14. I don’t think you have to make a choice between cutting-edge design and accessibility, as long as you don’t assume that ‘accessibility’ is the just the pure, dry, structured-info accessibility most people think it is.

    You’re right. You don’t have to make a choice. But, in many cases, you do have to add considerable time and effort in order to do something in a way that is standards compliant, accessible, and usable. Consider the difference in time Feltron would have had to invest in order to make this piece the “right” way as opposed to just throw up the images. There is a tradeoff here, and the fact is that sometimes, the value proposition just doesn’t make sense. Would it have really been worth Feltron’s time to do this for a personal, fun project like this? Hardly.

    I think part of Khoi’s point (and also mine when I wrote “Has Accessibility Been Taken Too Far”) is that it simply doesn’t always make sense, resource-wise, to invest in standards compliance, usability, and accessibility. These are business decisions, and the bottom line just isn’t always there.

    And even more of Khoi’s point, I think, is that we, as designers, shouldn’t jump all over someone who doesn’t something great like this just because it doesn’t meet all of our technical requirements. We should check it out, learn from it, enjoy it, and be inspired by it. There’s far too much “that’s worthless because it’s Flash” or “that’s not good design because it was done with tables” or “this guys sucks because he can’t even write semantic HTML” in web standards circles.

  15. Not related to this post, but that’s a real nice job NYTimes.com did with the interface to analyze the frequency of certain words used by the President during State of the Union speeches.

  16. I disagree with Virginia, and I agree with Jeff (sorta): Often, one quite simply does have to make a choice between usability and innovation because of the sheer impact of time constraints.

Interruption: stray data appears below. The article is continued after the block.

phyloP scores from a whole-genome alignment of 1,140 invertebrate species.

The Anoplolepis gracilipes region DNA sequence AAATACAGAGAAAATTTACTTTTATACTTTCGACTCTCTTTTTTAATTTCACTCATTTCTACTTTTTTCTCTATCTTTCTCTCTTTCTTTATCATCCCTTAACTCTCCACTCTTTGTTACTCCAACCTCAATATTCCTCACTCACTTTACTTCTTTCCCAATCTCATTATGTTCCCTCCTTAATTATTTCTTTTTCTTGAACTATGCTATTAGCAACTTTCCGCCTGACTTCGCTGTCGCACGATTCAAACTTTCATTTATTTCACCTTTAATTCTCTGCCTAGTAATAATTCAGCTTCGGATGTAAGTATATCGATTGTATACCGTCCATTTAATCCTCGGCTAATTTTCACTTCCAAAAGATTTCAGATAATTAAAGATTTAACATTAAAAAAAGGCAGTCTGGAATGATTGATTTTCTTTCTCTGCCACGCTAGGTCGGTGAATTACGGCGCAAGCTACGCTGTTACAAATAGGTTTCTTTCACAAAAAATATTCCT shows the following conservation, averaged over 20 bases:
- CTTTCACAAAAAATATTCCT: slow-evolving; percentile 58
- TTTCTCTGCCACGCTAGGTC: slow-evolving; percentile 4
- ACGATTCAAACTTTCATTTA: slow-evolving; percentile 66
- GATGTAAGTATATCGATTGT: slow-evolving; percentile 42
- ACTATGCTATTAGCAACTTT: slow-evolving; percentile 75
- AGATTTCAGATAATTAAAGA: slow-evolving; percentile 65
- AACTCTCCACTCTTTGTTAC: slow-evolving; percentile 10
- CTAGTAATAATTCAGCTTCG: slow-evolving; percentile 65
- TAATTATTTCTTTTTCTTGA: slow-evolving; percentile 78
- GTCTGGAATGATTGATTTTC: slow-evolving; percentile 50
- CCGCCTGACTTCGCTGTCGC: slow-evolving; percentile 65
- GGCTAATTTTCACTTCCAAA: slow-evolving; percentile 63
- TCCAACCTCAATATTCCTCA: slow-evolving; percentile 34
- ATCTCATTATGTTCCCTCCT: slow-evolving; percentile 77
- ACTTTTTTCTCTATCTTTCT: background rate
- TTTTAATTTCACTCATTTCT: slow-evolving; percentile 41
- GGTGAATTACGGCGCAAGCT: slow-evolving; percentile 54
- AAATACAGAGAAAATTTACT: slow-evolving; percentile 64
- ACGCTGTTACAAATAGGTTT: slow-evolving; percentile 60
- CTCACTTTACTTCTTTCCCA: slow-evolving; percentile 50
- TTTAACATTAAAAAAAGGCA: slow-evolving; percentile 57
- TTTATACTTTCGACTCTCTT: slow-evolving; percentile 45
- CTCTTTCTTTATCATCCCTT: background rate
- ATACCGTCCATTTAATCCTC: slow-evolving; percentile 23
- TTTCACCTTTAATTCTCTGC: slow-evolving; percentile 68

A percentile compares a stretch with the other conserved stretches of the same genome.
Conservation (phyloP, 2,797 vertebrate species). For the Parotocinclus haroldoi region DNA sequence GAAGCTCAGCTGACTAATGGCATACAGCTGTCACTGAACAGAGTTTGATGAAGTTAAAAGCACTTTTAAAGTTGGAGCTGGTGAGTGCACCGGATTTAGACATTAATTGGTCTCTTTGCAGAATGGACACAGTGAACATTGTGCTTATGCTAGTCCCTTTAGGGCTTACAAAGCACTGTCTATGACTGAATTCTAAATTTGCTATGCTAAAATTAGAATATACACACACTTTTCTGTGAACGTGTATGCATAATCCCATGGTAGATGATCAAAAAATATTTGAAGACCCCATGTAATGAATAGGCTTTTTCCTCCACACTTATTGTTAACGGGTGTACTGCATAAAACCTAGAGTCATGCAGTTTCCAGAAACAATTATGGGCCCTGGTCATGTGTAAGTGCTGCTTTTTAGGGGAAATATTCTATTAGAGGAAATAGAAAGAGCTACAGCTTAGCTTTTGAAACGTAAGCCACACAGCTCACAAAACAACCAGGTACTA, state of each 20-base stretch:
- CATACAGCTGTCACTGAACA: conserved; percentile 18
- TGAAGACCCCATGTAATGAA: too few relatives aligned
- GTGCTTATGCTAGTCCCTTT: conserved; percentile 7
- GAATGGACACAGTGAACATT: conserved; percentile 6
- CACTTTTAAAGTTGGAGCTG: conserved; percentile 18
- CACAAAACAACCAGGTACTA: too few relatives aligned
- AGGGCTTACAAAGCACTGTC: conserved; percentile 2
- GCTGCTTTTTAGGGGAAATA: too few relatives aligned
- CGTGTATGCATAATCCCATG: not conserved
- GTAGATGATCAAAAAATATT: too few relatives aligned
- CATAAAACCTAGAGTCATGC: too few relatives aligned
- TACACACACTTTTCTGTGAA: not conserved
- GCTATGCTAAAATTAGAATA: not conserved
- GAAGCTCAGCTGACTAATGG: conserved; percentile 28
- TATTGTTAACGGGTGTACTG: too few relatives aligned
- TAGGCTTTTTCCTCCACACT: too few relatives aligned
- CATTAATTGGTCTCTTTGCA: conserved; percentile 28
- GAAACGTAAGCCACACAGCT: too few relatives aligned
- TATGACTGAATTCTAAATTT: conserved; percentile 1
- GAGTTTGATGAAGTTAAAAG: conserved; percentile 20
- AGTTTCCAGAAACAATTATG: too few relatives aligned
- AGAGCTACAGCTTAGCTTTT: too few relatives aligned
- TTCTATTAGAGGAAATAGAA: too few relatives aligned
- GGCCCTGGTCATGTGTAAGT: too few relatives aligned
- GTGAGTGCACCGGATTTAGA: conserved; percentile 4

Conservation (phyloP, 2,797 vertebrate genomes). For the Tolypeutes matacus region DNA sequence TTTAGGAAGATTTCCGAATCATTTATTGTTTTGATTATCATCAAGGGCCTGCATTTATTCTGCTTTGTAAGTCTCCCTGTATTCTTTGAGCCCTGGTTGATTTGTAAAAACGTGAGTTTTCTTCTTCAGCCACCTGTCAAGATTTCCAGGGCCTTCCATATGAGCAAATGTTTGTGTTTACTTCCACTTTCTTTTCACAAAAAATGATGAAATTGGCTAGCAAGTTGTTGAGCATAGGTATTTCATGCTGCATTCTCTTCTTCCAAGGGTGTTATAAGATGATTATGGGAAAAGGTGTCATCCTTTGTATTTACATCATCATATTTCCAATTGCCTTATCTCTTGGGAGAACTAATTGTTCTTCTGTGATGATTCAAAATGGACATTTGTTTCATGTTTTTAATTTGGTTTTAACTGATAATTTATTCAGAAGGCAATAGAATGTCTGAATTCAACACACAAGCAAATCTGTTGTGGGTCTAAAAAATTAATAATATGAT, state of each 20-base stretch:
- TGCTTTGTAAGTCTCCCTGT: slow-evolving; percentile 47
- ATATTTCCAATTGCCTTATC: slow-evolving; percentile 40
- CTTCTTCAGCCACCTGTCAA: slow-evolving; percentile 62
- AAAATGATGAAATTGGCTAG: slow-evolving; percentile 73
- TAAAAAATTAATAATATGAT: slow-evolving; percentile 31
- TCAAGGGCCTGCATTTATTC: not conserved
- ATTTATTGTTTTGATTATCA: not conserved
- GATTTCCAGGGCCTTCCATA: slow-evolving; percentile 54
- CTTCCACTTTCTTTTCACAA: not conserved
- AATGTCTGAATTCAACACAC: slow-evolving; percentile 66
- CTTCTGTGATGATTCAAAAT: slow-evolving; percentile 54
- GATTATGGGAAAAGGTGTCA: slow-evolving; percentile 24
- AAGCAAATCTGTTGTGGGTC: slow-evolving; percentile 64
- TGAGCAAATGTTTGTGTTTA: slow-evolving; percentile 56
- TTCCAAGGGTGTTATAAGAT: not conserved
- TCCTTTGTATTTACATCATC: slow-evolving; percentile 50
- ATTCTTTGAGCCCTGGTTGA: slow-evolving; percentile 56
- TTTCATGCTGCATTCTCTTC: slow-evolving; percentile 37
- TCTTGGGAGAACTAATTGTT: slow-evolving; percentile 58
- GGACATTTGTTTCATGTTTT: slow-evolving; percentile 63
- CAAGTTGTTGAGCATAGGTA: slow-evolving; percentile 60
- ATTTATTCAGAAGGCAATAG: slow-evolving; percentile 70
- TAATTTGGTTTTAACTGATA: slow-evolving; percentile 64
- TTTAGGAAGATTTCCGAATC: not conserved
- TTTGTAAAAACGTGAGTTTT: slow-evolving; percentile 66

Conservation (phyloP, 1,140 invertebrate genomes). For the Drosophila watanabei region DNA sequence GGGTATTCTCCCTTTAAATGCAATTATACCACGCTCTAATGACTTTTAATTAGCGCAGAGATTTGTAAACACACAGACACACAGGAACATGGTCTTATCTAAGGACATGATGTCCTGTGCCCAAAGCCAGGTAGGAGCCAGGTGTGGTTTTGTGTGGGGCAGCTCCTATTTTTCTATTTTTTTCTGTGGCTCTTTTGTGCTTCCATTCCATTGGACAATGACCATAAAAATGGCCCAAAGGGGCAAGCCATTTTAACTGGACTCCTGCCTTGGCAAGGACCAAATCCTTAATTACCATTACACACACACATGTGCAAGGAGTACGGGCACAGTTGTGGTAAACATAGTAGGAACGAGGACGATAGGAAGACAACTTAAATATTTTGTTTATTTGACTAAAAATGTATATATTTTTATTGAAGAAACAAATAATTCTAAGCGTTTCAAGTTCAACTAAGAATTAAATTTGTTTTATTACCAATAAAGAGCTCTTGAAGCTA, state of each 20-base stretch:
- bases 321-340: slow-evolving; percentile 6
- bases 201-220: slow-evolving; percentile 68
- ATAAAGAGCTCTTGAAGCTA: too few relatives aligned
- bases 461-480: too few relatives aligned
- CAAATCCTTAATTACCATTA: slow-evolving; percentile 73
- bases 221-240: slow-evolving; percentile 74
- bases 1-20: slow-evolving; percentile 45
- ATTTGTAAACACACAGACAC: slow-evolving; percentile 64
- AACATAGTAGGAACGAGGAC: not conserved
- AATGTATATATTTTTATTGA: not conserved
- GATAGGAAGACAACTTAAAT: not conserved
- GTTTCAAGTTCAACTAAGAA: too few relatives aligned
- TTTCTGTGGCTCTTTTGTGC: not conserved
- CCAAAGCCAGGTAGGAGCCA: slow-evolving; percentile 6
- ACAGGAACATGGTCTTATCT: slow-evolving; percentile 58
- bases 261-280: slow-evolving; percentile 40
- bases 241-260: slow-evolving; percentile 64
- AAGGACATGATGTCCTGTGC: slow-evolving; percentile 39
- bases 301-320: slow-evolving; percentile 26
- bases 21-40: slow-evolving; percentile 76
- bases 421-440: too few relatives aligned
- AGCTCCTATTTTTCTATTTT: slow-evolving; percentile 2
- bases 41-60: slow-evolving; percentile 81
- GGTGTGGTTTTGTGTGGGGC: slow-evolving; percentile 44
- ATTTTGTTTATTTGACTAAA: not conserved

Jeff, I wrote “sorta” above because I don’t understand why you wrote “You don’t have to make a choice” when you then went on to describe how many designers often do have to make a choice between accessibility and innovation in order to finish and share their ideas in a reasonable amount of time. Maybe you meant that everyone doesn’t have to make the choice, but that some people do.

    While CSS wrangling has it’s creative opportunities and rewards, just like any other technical pursuit, let’s face it: cross-platform accessibility is basically a chore. I sometimes feel that every minute a designer spends dealing with accessibility and semantic markup blahblah issues is a minute that designer could have spent making their interfaces easier to use, more elegant, more fun, more interesting, or more useful. So I guess I think we all have to make that choice.

  17. I completely agree with what you have presented and it’s a great contribution to me and my design team.

    There is a slight change in thought though. What I feel is that if you build a background and develop skills in your respective fields, your thought process may be reduced and it may become more manipulative.

    Still me and my designers read what you said and were provoked by it :) Ingenious WWW

    Thank you

  18. Jeff, I wrote “sorta” above because I don’t understand why you wrote “You don’t have to make a choice” when you then went on to describe how many designers often do have to make a choice between accessibility and innovation in order to finish and share their ideas in a reasonable amount of time.

    Sorry, that definitely wasn’t clear. What I mean to say is, “You don’t have to make a choice, but insisting upon both incredible graphic design and incredibly semantic, compliant, accessible, and usable implementation is often not work the extra time and effort.”

    The point was to acknowledge that technically, it’s absolutley possible to do something like Feltron’s annual report the “right” way, but empathize that it doesn’t make a lot of business sense to do so — in this case and in many others.

Thank you! Your remarks have been sent to Khoi.